To prevent this, slowly introduce it to the sun when moving it outside. If yours is experiencing sunburn indoors, move it to a different location that gets bright light, but is protected from the hot afternoon rays.
If the spots near the base of your plant are soft and spongy, you’re dealing with root rot, which was likely caused by overwatering.
Sadly, there is no cure. Once it starts to rot, it will continue to move up the stem, and eventually kill the whole plant. If this is happening to yours, it’s best to take healthy cuttings and begin again.
Now that I’ve discussed exactly how to grow and care for an African milk tree, I’ll answer the most common lingering questions. Read on to see if I’ve already answered yours.
Is the African milk tree really a tree?
No, the African milk tree is not really a tree, but a succulent that grows very tall and bushy, giving it the appearance of a young sapling.
Why is the trigona called a “milk tree”?
The Euphorbia trigona is called a ‘milk tree’ because it oozes a milky, white sap when it’s cut or damaged.
Is African milk tree poisonous?
Why is my African milk tree dying?
The number one reason why African milk trees start dying is due to overwatering, which will cause it to rot from the bottom up.
Other possible causes are an exposure to freezing temperatures, severe sunburn, or a large pest infestation.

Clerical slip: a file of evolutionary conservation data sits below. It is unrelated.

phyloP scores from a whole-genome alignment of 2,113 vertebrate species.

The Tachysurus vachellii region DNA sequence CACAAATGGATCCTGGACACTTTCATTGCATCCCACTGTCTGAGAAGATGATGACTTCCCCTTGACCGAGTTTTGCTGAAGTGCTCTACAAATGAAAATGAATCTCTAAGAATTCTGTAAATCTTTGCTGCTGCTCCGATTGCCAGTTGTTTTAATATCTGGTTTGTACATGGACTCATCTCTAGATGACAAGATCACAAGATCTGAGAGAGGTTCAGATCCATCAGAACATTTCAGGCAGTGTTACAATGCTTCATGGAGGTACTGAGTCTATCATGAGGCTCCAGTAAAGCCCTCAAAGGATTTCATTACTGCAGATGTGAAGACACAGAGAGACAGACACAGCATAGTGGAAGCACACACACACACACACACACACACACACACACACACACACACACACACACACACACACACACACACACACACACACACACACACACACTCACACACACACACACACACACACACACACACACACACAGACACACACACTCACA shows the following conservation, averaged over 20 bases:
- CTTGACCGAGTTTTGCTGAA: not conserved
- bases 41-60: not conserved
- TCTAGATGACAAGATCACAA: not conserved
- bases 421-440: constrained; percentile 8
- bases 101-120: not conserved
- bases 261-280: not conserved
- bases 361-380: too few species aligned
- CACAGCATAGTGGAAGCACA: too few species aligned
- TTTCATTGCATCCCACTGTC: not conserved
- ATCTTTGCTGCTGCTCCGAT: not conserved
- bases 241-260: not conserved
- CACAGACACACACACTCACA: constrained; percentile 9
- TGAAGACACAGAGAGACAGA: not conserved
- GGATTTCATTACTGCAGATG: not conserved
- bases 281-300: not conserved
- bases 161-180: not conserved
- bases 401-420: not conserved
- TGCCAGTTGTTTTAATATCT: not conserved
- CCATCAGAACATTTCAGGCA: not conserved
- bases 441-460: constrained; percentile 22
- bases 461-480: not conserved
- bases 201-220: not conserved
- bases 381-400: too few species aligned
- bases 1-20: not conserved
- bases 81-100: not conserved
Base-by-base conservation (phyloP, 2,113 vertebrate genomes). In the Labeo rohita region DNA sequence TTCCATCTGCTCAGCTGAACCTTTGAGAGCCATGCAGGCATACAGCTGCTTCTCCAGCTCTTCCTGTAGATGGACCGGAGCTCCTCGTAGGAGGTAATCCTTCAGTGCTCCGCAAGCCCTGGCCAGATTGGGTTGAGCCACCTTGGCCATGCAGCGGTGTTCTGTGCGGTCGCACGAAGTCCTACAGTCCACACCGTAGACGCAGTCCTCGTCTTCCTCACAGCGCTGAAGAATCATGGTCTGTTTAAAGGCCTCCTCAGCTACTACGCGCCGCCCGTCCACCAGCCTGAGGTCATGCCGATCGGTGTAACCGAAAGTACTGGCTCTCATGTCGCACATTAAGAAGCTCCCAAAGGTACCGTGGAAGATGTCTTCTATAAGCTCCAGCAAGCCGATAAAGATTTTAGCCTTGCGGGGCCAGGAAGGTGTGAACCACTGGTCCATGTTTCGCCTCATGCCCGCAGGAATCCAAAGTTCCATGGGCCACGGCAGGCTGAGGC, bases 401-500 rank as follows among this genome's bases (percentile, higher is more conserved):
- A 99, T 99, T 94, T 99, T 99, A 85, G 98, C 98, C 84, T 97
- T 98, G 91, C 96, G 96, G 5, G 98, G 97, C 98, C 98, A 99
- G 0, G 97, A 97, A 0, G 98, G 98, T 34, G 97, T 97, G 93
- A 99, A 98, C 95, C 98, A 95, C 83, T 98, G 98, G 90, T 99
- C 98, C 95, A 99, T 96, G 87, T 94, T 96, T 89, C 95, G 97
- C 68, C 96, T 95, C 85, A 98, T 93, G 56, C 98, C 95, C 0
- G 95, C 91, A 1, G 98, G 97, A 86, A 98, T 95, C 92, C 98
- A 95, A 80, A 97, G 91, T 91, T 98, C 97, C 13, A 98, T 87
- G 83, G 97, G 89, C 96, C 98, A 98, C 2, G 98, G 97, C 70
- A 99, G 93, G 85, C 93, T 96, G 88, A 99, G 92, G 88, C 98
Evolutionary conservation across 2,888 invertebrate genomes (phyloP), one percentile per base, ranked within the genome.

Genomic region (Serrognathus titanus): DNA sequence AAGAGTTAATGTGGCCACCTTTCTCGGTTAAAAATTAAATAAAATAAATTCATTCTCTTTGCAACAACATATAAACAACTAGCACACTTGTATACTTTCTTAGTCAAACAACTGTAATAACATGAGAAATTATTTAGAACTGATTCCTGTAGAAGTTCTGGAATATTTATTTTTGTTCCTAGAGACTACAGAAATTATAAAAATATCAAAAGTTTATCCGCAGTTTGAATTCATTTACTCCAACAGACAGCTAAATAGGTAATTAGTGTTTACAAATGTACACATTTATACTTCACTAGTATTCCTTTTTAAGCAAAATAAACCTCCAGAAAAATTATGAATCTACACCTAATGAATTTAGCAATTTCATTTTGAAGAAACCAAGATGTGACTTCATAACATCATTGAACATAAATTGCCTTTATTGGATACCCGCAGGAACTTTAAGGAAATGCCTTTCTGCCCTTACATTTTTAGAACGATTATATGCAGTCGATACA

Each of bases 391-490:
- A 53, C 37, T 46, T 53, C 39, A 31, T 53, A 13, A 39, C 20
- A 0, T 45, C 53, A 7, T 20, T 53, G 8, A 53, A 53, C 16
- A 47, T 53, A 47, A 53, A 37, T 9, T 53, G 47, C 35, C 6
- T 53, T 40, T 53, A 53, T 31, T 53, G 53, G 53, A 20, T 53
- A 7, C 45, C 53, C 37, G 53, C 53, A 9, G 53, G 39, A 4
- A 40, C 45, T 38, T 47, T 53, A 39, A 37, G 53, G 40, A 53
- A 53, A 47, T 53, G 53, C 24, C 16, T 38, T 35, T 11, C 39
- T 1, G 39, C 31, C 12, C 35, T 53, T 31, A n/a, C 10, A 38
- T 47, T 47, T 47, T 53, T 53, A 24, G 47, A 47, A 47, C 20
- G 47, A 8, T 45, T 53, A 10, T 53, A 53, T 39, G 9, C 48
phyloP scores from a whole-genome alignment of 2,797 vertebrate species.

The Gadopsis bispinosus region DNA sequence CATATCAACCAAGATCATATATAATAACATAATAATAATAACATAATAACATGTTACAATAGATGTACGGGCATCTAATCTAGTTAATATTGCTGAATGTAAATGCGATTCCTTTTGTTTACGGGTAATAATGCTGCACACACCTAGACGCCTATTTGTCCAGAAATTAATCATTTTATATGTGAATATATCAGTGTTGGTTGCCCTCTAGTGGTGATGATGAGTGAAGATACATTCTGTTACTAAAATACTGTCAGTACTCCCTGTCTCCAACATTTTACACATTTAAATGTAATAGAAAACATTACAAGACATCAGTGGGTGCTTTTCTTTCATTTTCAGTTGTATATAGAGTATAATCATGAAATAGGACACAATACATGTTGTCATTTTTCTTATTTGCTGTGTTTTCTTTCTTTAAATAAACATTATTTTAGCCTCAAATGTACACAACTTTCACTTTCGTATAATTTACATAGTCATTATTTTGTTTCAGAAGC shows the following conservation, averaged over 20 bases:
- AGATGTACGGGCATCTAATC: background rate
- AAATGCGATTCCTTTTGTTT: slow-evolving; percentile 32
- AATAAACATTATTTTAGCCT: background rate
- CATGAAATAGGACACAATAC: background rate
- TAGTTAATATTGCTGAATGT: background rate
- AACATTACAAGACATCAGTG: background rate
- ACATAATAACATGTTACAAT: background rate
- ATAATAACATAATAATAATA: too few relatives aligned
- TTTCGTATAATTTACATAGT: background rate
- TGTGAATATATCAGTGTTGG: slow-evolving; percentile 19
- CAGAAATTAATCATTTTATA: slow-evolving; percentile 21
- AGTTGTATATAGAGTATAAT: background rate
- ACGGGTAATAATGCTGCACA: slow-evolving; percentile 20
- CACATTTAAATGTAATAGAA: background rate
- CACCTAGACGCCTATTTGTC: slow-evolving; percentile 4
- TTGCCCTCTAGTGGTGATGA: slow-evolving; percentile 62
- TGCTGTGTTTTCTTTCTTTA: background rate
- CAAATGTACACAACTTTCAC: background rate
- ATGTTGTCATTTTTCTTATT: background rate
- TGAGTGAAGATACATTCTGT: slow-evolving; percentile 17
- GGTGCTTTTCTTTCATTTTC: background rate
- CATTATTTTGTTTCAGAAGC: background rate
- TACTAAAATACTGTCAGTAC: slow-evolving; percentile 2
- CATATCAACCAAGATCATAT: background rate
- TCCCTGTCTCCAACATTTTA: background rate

Why is my African milk tree turning red?
If your African milk tree is turning red then you probably have the Royal Red variety. They will turn red when exposed to intense, direct light.
This is completely normal and nothing to worry about, just sit back and enjoy their beautiful red tips.
How tall do African milk trees get?
African milk trees get very tall in their native habitat. They can grow to be as tall as 8 feet in height, but can be kept smaller through pruning, if desired.
Does the African milk tree flower?
It’s very uncommon for African milk trees to flower, especially when grown indoors. However, mature and tall bushes that are outdoors may produce small, insignificant white flowers in the summer.
How fast does African milk tree grow?
African milk trees grow fast, and can get several feet taller every year.
Now that you know how to grow African milk trees, you’re ready to add one to your plant collection. With a baby from the nursery, or a cutting from a friend, you’ll be able to grow a towering, full Euphorbia trigona easily with these care tips and tricks.
If you struggle to care for your houseplants during the coldest months of the year, then you need to read my Winter Houseplant Care eBook. It will teach you all you need to know in order to keep your indoor plants happy all year round. Download your copy today!
More About Houseplant Types
- How To Grow & Care For Plumeria Plants
- How To Care For A Jade Plant
- How To Care For A Holiday Cactus Plus Growing Tips
- How To Care For Rubber Plants: The Ultimate Guide
Share your African milk tree care tips or questions in the comments section below.